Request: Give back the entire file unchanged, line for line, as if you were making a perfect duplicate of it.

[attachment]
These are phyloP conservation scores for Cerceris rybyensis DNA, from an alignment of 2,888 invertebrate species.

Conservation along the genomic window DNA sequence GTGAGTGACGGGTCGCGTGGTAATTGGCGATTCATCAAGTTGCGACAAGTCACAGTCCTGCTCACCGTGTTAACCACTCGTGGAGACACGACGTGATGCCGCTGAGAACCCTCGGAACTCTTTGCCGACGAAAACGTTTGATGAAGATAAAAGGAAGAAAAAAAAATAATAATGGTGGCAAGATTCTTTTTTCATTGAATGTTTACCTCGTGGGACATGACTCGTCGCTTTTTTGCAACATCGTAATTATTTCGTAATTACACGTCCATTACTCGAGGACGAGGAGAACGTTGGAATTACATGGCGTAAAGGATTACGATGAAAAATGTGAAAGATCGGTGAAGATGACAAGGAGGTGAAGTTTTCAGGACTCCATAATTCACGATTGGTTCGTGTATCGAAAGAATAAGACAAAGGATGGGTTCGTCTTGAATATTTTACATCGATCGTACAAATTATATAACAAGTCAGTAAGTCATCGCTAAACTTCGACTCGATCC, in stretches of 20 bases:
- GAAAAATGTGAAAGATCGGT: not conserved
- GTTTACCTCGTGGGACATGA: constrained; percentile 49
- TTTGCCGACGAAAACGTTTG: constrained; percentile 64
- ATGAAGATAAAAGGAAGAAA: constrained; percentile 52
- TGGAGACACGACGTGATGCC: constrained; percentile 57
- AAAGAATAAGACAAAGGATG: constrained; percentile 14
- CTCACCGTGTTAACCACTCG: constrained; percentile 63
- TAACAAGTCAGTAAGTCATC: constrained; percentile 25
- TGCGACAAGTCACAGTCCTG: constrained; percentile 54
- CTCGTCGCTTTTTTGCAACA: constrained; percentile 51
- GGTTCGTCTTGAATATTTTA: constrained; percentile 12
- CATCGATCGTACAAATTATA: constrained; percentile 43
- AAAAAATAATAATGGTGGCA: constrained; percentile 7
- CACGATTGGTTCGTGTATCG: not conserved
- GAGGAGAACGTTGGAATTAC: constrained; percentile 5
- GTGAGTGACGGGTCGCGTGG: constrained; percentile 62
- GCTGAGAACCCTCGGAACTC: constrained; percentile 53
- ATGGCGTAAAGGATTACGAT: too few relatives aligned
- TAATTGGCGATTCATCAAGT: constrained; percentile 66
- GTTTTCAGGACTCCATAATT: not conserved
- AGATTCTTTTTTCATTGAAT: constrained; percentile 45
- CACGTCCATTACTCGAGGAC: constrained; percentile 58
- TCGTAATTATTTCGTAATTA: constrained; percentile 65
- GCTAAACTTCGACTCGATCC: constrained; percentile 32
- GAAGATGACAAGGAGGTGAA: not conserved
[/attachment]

These are phyloP conservation scores for Cerceris rybyensis DNA, from an alignment of 2,888 invertebrate species.

Conservation along the genomic window DNA sequence GTGAGTGACGGGTCGCGTGGTAATTGGCGATTCATCAAGTTGCGACAAGTCACAGTCCTGCTCACCGTGTTAACCACTCGTGGAGACACGACGTGATGCCGCTGAGAACCCTCGGAACTCTTTGCCGACGAAAACGTTTGATGAAGATAAAAGGAAGAAAAAAAAATAATAATGGTGGCAAGATTCTTTTTTCATTGAATGTTTACCTCGTGGGACATGACTCGTCGCTTTTTTGCAACATCGTAATTATTTCGTAATTACACGTCCATTACTCGAGGACGAGGAGAACGTTGGAATTACATGGCGTAAAGGATTACGATGAAAAATGTGAAAGATCGGTGAAGATGACAAGGAGGTGAAGTTTTCAGGACTCCATAATTCACGATTGGTTCGTGTATCGAAAGAATAAGACAAAGGATGGGTTCGTCTTGAATATTTTACATCGATCGTACAAATTATATAACAAGTCAGTAAGTCATCGCTAAACTTCGACTCGATCC, in stretches of 20 bases:
- GAAAAATGTGAAAGATCGGT: not conserved
- GTTTACCTCGTGGGACATGA: constrained; percentile 49
- TTTGCCGACGAAAACGTTTG: constrained; percentile 64
- ATGAAGATAAAAGGAAGAAA: constrained; percentile 52
- TGGAGACACGACGTGATGCC: constrained; percentile 57
- AAAGAATAAGACAAAGGATG: constrained; percentile 14
- CTCACCGTGTTAACCACTCG: constrained; percentile 63
- TAACAAGTCAGTAAGTCATC: constrained; percentile 25
- TGCGACAAGTCACAGTCCTG: constrained; percentile 54
- CTCGTCGCTTTTTTGCAACA: constrained; percentile 51
- GGTTCGTCTTGAATATTTTA: constrained; percentile 12
- CATCGATCGTACAAATTATA: constrained; percentile 43
- AAAAAATAATAATGGTGGCA: constrained; percentile 7
- CACGATTGGTTCGTGTATCG: not conserved
- GAGGAGAACGTTGGAATTAC: constrained; percentile 5
- GTGAGTGACGGGTCGCGTGG: constrained; percentile 62
- GCTGAGAACCCTCGGAACTC: constrained; percentile 53
- ATGGCGTAAAGGATTACGAT: too few relatives aligned
- TAATTGGCGATTCATCAAGT: constrained; percentile 66
- GTTTTCAGGACTCCATAATT: not conserved
- AGATTCTTTTTTCATTGAAT: constrained; percentile 45
- CACGTCCATTACTCGAGGAC: constrained; percentile 58
- TCGTAATTATTTCGTAATTA: constrained; percentile 65
- GCTAAACTTCGACTCGATCC: constrained; percentile 32
- GAAGATGACAAGGAGGTGAA: not conserved